North Korea to Send New Weapons to Border after Spy Satellite Launch
Story Code : 1097695
The “Malligyong-1” was launched Tuesday, Pyongyang’s third attempt at securing a military eye in the sky after two failures in May and August, with Kim Jong Un already reviewing images of US military bases in Guam, the North’s state media has reported.
Seoul’s National Intelligence Service told lawmakers the launch had been a success but cautioned it was too early to say the satellite was working as Pyongyang claimed, adding the North had been given “feedback” by Russia after Kim met Russian President Vladimir Putin in September, AFP reported.
“After the summit with Putin, the North provided Moscow with the blueprint and data relevant to the first and second satellite launches. Russia in turn analyzed those data and provided the North with feedback,” the agency told lawmakers, according to a briefing by MP Yoo Sang-bum.
After the launch, Seoul partially suspended a five-year-old military accord and immediately deployed “surveillance and reconnaissance assets” to the border, in what defense chief Shin Won-sik said Thursday was an “essential measure” to defend against the nuclear-armed North’s growing threats.
North Korea’s defense ministry on Thursday called Seoul’s moves “reckless” and said it would also suspend — in full — the deal, adding that Pyongyang “will never be bound” by the agreement again, and would immediately beef up its own border security.
The North would now “deploy more powerful armed forces and new-type military hardware in the region along the Military Demarcation Line,” the ministry said in a statement carried by the official Korean Central News Agency.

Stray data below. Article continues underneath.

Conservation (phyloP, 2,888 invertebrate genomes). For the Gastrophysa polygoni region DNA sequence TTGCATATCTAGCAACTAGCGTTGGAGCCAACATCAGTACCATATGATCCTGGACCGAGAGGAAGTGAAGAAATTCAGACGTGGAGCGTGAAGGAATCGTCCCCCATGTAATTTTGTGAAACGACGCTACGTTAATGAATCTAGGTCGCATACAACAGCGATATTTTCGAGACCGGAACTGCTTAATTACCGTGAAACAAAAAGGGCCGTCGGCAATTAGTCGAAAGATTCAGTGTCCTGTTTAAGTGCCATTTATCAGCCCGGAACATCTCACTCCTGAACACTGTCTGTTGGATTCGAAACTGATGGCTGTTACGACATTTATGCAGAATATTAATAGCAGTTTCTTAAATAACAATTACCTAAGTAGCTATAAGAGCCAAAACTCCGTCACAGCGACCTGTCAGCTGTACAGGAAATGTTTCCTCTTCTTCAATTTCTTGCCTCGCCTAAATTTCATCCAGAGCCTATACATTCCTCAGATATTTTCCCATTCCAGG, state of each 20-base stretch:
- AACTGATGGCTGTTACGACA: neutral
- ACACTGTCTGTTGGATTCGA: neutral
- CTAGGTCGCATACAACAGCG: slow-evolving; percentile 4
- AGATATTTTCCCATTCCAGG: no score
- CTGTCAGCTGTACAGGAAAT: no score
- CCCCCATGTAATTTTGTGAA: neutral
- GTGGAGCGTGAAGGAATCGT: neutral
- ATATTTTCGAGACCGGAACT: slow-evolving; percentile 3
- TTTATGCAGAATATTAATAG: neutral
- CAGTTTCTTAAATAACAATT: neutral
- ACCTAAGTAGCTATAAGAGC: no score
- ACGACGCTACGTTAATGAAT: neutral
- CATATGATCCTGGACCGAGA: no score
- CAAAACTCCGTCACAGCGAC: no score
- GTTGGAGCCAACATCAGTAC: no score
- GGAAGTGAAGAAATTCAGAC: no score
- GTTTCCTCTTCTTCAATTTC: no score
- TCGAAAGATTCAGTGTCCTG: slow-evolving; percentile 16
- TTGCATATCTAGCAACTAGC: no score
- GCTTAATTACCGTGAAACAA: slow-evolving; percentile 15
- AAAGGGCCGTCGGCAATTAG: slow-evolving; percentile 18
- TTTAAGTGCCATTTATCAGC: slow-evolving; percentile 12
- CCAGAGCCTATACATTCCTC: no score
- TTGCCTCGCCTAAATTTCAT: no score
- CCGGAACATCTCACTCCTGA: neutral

The North also fired a ballistic missile early Thursday, Seoul’s Joint Chiefs of Staff said, adding that the launch had not been successful.
The ballistic missile launch is a harbinger of things to come, said Yang Moo-jin, president of the University of North Korean Studies.
“In order to show that their suspension of the agreement does not amount to just empty words, it is expected that there will be a demonstration of force by violating the maritime border, deploying coastal artillery, firing shots at leaflets, and launching various missiles,” he said.
“As a result, there will be increased possibility of accidental armed clashes along the Military Demarcation Line and an increase in the possibility of these accidental armed conflicts escalating into war.”
North Korea launched Tuesday the “Malligyong-1” military reconnaissance satellite, an event overseen by leader Kim Jong Un, who later reviewed images of US military bases in Guam, sent by the country’s new eye in the sky.
It was Pyongyang’s third attempt this year to put a satellite into orbit, and the first since Kim met Putin at a Russian cosmodrome in September.
The North’s defense ministry repeated Thursday that the satellite launch was part of its “right to self-defense,” and dismissed the “extremely hysterical” response from the South in particular.
It accused the South of putting the deal under strain by stepping up military provocations, saying the agreement has “long been reduced to a mere scrap of paper,” according to KCNA.
The South “must pay dearly for their irresponsible and grave political and military provocations that have pushed the present situation to an uncontrollable phase,” the ministry continued.
KCNA has said the satellite will begin a formal reconnaissance mission on December 1.
Successfully putting a spy satellite into orbit would improve North Korea’s intelligence-gathering capabilities, particularly over South Korea, and provide crucial data in any military conflict, experts say.
The launch also appears to kick off a space race on the peninsula, experts said, with Seoul planning to launch its first spy satellite via a SpaceX rocket later this month.